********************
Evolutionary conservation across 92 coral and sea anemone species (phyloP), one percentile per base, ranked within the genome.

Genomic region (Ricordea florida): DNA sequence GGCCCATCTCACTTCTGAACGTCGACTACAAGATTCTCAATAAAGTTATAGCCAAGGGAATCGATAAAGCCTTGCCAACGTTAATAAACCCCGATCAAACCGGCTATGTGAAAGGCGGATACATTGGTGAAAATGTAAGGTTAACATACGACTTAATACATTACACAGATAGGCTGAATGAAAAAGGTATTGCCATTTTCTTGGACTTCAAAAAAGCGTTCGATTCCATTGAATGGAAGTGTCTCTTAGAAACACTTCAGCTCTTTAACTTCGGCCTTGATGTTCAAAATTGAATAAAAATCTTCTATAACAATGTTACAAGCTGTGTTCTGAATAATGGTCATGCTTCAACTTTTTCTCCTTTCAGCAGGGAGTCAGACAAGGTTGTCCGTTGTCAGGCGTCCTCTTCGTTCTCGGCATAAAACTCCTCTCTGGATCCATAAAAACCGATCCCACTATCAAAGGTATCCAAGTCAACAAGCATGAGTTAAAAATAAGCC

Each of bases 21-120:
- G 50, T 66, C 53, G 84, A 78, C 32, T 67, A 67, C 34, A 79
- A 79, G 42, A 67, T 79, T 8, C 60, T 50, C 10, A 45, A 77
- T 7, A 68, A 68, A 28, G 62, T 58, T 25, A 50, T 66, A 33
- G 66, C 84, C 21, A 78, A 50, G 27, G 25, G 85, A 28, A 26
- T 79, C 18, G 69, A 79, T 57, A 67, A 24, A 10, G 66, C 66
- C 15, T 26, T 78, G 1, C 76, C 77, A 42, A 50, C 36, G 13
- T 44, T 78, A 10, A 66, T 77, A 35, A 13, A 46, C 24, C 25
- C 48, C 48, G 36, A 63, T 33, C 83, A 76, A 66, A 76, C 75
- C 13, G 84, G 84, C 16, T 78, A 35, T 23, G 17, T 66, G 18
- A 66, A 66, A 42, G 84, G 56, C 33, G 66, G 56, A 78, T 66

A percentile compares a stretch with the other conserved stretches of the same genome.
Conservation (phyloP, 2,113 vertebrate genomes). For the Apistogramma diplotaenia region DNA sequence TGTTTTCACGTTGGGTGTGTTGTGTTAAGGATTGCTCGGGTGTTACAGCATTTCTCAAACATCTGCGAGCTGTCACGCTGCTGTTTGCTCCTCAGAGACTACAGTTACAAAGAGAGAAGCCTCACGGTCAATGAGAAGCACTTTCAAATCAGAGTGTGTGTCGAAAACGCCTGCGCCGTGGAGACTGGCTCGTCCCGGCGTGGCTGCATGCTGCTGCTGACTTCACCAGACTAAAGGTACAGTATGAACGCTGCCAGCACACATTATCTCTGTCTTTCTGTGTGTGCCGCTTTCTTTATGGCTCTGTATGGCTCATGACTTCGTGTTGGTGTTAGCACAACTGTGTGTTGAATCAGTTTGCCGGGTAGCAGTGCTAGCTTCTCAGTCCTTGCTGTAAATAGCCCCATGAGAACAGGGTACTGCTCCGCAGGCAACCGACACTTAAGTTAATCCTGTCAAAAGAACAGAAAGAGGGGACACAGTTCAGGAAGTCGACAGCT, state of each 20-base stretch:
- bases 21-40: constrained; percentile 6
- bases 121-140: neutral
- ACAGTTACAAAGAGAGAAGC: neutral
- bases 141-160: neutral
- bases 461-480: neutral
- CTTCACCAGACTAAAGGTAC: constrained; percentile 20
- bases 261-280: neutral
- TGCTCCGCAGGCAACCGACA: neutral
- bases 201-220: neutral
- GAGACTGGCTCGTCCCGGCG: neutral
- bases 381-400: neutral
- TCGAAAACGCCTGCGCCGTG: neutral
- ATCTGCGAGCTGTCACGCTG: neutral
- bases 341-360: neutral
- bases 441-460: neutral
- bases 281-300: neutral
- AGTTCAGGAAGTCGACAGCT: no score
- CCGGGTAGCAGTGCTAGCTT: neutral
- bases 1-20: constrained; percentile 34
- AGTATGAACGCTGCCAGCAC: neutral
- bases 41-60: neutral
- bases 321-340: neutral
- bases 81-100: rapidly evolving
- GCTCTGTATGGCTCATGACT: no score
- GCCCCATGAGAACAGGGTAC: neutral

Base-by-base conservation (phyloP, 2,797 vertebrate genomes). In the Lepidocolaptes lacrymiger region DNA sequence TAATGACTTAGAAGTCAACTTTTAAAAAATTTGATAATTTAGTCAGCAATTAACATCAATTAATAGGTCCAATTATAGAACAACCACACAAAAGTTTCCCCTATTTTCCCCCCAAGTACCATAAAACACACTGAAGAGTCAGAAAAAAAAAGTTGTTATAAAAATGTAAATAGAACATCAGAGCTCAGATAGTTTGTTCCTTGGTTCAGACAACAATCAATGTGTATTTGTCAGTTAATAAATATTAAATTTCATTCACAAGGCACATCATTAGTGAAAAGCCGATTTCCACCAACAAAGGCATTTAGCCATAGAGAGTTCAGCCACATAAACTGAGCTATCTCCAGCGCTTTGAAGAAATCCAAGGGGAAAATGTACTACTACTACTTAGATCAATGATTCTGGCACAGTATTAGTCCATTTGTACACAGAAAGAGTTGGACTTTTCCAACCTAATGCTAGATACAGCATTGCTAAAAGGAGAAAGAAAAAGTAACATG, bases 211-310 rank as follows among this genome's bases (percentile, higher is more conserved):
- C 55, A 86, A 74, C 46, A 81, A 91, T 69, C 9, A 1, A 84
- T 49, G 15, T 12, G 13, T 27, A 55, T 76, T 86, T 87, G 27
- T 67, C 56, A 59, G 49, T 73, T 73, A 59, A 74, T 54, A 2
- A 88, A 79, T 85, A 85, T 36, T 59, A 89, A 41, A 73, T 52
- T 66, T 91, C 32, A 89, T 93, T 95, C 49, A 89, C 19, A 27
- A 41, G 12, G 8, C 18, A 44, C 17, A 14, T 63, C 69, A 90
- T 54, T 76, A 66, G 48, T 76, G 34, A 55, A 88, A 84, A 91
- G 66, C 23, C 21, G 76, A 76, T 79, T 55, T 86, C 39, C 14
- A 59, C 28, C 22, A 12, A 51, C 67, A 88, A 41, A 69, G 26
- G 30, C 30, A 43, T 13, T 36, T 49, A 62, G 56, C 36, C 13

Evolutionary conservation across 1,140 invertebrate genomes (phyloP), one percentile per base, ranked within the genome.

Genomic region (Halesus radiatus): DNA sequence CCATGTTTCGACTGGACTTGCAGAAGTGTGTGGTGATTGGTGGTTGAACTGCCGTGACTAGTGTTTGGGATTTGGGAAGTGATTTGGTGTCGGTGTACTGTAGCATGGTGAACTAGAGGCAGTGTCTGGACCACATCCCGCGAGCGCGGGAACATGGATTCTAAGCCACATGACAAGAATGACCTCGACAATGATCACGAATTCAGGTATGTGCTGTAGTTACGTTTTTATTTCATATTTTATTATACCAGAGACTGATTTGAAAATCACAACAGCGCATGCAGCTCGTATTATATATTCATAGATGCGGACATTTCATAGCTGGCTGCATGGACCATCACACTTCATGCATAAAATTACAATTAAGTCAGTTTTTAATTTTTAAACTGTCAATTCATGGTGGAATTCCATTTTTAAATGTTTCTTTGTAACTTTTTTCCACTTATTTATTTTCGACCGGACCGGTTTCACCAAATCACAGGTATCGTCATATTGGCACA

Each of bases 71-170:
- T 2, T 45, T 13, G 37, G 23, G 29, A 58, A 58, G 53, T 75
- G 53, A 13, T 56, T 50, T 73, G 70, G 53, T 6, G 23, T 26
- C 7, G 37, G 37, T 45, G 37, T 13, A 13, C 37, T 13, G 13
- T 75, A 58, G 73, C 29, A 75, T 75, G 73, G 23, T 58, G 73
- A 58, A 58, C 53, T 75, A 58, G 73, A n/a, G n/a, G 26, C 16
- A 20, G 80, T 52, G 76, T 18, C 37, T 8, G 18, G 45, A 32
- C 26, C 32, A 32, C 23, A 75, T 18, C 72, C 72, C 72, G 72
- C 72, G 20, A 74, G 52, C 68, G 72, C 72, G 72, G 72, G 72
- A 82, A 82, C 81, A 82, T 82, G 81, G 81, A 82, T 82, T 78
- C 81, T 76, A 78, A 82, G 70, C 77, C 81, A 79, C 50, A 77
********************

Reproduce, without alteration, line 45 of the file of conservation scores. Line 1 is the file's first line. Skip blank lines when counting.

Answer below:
- A 88, A 79, T 85, A 85, T 36, T 59, A 89, A 41, A 73, T 52